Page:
“Taksim,” “Çifte Telli” and “Karşilama” are repeated during the 46-minute second CD, Sevda Live at Jazzhus Montmartre Featuring Salih Baysal, recorded a week after the radio production. Here Sevda is pared down to the primary quartet with Baysal as guest. Baysal is a significant participant during this performance. He expands “Taksim” into a nearly ten-minute excursion with rhythmic phrasing, tuneful chords and incessantly flowing statements. He continues in an equivalent manner on the violin/hand percussion duet “Misket,” which is similar in tone and feeling to “Hicaz Dolap,” and the correspondingly structured “Ya Mustafa,” where drums, piano and bass gradually enter. The Turkish musical touchstones are more pronounced, with none of the Western or bop vestiges heard on the first record. Often there are no horns and for the duration the self-taught Baysal is demonstrably the leader, revealing his unique musical viewpoint.

The all-region DVD is the same concert as Jazz 1 Sverige ‘72, but here viewers can see Sevda’s interaction. The color set-up is well presented and the clarity of the older, pre-digital film is engaging: there is some video streaking where studio lights glare off the brass instruments but it does not detract from the presentation. The three-camera arrangement provides motile and mobile images. The cameras pan, zoom in to tight close-ups on all instruments, and long shots display the band and the sparse television studio audience. The Dolby 2.0 sound is clear and crisp. Hippie-era clothing and haircuts timestamp the proceedings, but the only negative visual is a very young rather spastic dancing girl who can be spotted at the edge of the stage in the wide shots: an odd complement to the show. There is also a brief, annoying audio buzz during the closing credits.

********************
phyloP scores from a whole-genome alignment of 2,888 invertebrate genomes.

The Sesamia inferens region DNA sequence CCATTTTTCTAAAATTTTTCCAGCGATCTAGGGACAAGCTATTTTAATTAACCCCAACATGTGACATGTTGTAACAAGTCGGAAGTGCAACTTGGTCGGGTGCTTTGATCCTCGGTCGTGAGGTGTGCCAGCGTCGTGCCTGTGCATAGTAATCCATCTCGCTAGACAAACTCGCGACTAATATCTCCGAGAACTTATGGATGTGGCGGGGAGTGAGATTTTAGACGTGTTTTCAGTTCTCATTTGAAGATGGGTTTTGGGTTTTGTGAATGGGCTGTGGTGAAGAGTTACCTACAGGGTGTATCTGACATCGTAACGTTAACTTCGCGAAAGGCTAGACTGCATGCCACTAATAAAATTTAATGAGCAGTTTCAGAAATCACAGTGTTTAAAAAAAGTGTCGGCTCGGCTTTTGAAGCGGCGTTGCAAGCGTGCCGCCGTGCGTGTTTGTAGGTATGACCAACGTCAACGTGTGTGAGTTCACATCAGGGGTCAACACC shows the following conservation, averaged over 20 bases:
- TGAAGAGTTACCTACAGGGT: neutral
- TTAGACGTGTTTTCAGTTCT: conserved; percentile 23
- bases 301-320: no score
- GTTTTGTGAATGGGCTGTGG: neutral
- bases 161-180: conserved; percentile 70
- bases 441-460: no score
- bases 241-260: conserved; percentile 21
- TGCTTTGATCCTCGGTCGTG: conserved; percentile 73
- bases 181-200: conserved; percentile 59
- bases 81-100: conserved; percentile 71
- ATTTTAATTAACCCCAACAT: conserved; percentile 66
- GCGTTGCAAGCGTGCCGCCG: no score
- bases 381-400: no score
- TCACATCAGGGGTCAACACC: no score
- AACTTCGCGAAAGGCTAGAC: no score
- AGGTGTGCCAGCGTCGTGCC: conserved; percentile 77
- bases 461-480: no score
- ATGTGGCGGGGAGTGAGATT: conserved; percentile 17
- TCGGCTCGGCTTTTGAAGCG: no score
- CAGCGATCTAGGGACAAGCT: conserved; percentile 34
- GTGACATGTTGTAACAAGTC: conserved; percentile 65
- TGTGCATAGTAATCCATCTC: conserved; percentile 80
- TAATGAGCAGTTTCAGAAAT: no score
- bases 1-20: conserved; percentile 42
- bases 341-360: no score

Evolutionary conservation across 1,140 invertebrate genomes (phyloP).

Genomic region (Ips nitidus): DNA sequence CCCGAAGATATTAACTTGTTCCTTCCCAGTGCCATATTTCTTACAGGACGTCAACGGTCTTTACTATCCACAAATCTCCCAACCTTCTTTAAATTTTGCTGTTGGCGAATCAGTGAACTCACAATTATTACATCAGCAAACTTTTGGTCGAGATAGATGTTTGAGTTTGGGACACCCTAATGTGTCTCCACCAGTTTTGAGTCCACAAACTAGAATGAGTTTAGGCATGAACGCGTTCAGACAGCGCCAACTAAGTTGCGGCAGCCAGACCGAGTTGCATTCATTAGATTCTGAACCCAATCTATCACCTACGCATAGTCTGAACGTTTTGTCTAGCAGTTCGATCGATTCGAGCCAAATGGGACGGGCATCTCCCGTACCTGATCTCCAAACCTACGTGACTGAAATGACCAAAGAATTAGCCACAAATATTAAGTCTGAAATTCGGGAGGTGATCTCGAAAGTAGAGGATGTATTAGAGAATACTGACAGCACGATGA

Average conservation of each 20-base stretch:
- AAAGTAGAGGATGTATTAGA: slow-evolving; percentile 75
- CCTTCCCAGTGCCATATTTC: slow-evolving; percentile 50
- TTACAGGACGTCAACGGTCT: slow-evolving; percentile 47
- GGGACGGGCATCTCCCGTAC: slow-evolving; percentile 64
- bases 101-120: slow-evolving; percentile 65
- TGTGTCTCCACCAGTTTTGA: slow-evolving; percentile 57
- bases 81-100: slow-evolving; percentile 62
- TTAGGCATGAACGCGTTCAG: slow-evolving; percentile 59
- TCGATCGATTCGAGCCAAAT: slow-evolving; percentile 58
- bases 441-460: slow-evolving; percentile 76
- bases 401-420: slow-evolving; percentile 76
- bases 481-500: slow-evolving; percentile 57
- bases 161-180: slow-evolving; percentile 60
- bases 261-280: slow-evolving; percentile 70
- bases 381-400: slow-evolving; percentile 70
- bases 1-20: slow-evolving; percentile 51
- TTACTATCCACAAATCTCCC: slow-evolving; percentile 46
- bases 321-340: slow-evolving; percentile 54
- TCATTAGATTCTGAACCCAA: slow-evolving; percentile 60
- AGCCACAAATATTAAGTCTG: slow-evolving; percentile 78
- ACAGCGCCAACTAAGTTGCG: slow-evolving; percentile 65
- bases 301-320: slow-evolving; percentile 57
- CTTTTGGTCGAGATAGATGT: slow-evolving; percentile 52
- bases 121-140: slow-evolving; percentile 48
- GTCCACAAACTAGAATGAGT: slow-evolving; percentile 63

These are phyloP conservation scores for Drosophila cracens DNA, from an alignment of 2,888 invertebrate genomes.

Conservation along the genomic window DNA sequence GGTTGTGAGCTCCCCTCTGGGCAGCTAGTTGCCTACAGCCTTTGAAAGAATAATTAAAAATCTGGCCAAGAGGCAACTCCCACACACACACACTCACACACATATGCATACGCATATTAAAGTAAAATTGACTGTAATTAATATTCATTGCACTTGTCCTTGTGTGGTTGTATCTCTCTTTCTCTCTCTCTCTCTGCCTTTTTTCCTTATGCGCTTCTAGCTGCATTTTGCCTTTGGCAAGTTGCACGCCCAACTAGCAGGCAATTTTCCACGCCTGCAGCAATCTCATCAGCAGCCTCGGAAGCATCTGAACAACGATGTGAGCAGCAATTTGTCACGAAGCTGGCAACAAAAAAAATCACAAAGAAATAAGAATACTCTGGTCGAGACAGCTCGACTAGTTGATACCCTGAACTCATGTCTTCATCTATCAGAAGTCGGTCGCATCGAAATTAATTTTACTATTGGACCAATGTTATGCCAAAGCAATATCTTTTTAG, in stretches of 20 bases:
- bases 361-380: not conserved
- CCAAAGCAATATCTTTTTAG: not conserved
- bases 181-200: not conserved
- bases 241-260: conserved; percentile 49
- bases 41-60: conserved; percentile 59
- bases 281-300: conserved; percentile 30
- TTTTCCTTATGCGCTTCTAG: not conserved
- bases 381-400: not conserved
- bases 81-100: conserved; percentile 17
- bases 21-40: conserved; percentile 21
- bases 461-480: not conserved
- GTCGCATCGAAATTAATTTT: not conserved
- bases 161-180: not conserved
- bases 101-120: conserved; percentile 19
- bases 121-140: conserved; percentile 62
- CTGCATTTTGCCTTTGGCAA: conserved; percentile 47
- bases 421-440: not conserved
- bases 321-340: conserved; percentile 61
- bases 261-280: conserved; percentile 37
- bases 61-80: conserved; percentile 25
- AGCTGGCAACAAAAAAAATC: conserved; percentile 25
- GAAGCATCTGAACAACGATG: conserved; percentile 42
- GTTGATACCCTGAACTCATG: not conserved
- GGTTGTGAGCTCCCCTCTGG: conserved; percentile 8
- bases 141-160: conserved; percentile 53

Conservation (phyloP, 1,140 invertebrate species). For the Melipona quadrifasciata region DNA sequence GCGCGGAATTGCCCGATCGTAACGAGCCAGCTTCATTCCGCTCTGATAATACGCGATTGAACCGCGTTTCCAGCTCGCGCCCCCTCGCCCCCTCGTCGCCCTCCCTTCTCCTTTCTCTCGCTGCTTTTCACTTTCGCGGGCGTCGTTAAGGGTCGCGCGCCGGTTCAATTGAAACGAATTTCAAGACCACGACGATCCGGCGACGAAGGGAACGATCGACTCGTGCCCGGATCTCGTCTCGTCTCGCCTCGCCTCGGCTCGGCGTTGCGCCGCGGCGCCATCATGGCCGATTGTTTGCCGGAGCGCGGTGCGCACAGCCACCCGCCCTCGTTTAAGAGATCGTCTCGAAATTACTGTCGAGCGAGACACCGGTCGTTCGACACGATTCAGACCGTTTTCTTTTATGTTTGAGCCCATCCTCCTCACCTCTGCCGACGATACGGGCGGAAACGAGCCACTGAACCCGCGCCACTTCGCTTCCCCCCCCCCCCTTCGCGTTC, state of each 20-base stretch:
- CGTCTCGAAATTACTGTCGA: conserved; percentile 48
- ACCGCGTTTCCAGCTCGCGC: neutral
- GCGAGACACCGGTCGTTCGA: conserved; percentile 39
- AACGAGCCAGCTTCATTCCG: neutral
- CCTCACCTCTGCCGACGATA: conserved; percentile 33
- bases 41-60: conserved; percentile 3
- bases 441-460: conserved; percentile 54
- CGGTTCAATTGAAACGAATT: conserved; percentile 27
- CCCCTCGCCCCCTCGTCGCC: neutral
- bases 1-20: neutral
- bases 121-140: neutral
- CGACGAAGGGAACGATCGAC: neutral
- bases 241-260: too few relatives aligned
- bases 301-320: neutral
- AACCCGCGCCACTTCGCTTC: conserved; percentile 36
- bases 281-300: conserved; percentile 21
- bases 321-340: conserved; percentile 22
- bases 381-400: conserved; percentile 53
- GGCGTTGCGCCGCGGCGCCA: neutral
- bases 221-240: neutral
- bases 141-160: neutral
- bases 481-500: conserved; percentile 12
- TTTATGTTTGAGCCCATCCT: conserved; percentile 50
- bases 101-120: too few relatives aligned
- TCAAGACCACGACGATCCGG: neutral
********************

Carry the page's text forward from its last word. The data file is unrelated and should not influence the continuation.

Although the Sevda boxed set was released late last year, the collection probably fell well under the radar of most jazz fans, so this is a good time to reappraise or discover Sevda’s contributions to jazz and to what Don Cherry dubbed world music (in which he meant jazz which tapped musical resources outside of the jazz norm). The group’s history and chronology are finely detailed in a 16-page booklet with liner notes, photographs and complete credits, as well as related text which accompany both CDs. For those interested, the Sevda musicians are still active. Falay split up Sevda but is still a part of Sweden’s ever-growing jazz scene and is a hero in Turkey. Okay Temiz sustains his wide-ranging musical horizons and is a prominent world music player who has worked in several idioms. Gunnar Bergsten is one of the top Scandinavian baritone saxophonists and is a respected composer, soloist and leader. Ove Gustafsson has maintained his presence in the Swedish jazz community, with credits on numerous jazz releases.

TrackList:
CD 1: Taksim; Hicaz Dolap; Tamzara; Batum; Karadeniz; Makadonya; Çifte Telli; Karşilama.
CD 2: Taksim; Misket; Ya Mustafa; Çifte Telli; Köçekce; Oyun Havasi; Çadirimin üstüne; Karşilama; Çadirimin üstüne (da capo); Naciye; Kürt Ali.
DVD: Sevda Love Part 1; Sevda Love Part 2

—Doug Simpson